2.5. Wound healing assay
Wound healing assay was performed to evaluate MCF-7 and MDA- MB-231 migration after treatment with piperine. Cells (2.5×105 cells/ well) were cultured onto a 24-well plate for 24 h, then they were scratched by 0.2 mL pipette tip, and treated with piperine (0, 35, 87.5, 175, and 350 μM) for 48 h. After incubation, 200 μL of 100% methanol was added and cells were fixed for 60 min at −20 °C, washed with distilled water, incubated with 0.5% crystal violet for 30 min. The distance of the wound was captured at 0 and 48 h by 4× magnification of inverted microscopy and the remaining wound area was calculated in treatment groups and normalized to the original wounds.
2.6. Matrigel migration assay
Cells (2.5×105 cells/well) were seeded onto a 24-well Transwell chamber (8 μM pore size; Corning, Lowell, MA) in the upper chamber with 250 μL of piperine (0, 17.5, 35, 87.5, 175, and 350 μM) in DMEM-free FBS media for 24 h and lower chamber contained DMEM complete media. After incubation time, cancer cells were washed with PBS buffer, and fixed with 100% methanol for 60 min. Then cells were washed with PBS again and incubated with 0.5% crystal violet for 30 min. The migrated cancer cells were captured at 24 h after incubation with piperine by 20× magnification of inverted microscopy and then counted.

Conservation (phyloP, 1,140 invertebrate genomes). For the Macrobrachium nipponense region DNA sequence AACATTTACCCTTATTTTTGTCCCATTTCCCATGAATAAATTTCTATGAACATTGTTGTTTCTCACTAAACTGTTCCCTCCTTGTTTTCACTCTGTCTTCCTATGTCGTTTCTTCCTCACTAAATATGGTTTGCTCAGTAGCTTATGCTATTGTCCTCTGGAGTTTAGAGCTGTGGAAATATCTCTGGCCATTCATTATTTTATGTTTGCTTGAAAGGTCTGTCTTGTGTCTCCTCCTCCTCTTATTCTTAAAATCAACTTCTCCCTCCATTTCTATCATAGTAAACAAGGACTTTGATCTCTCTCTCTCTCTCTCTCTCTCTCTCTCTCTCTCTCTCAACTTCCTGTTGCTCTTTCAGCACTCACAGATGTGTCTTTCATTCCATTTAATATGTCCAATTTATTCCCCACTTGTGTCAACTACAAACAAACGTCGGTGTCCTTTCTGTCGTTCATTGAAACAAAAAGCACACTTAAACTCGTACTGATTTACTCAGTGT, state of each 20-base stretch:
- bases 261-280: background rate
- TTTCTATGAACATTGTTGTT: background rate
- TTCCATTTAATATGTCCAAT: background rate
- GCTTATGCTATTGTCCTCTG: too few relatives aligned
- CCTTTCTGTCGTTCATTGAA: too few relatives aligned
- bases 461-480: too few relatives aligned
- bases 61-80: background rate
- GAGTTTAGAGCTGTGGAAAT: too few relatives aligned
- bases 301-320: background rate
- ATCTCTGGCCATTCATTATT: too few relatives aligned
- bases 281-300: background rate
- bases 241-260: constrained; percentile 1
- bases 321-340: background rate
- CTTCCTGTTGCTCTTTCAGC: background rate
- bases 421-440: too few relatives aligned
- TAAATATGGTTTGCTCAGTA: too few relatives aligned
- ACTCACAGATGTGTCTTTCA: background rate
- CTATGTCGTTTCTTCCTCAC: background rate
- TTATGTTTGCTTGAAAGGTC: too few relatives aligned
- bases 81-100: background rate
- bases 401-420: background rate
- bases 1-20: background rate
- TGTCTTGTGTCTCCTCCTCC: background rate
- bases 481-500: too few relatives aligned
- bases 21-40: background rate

2.7. Gene expression by real-time quantitative PCR (RT- qPCR)
RT-qPCR method was performed to evaluate the gene expression level of Rac1 in MCF-7 and MDA-MB-231 cells after the treatment with piperine. Cells (2.5×105 cells/well) cultured onto a 6-well plate for 24 h were treated with piperine (0, 175, and 350 μM) and incubated for 24 h. After incubation, mRNA was extracted from cancer cells using Trizol® reagent and reverse transcribed into cDNA using the iScript reverse transcription Supermix (Bio-Rad, Hercules, CA, USA). Amplification of the PCR was performed using the target primers for each gene, Rac1, RhoA, and β-actin as an internal control. Rac1 forward primer 5′ATGTCCGTGCAAAGTGGTATC3′, Rac1 reverse primer 5′CTCGGATCGCTTCGTCAAACA3′ RhoA forward primer 5′GGA-AAG-CAG-GTA-GAG-TTG-GCT3′, RhoA reverse primer 5′GGC-TGT-CGA-TGG-AAA-AAC-ACA-T3′ β-actin forward primer 5′GTGACGTTGACATCCGTAAAGA3′ β-actin reverse primer 5′GCCGGACTCATCGTACTCC3′. The PCR was performed in a final volume of 20 μL containing cDNA template, 5 μM of each target primer, or 2.5 μM of each beta-actin primer in SsoFast™ EvaGreen Supermix with low Rox (Bio-Rad, CA, USA). The expression of Rac1 gene was calculated using the 2 ΔΔCt method.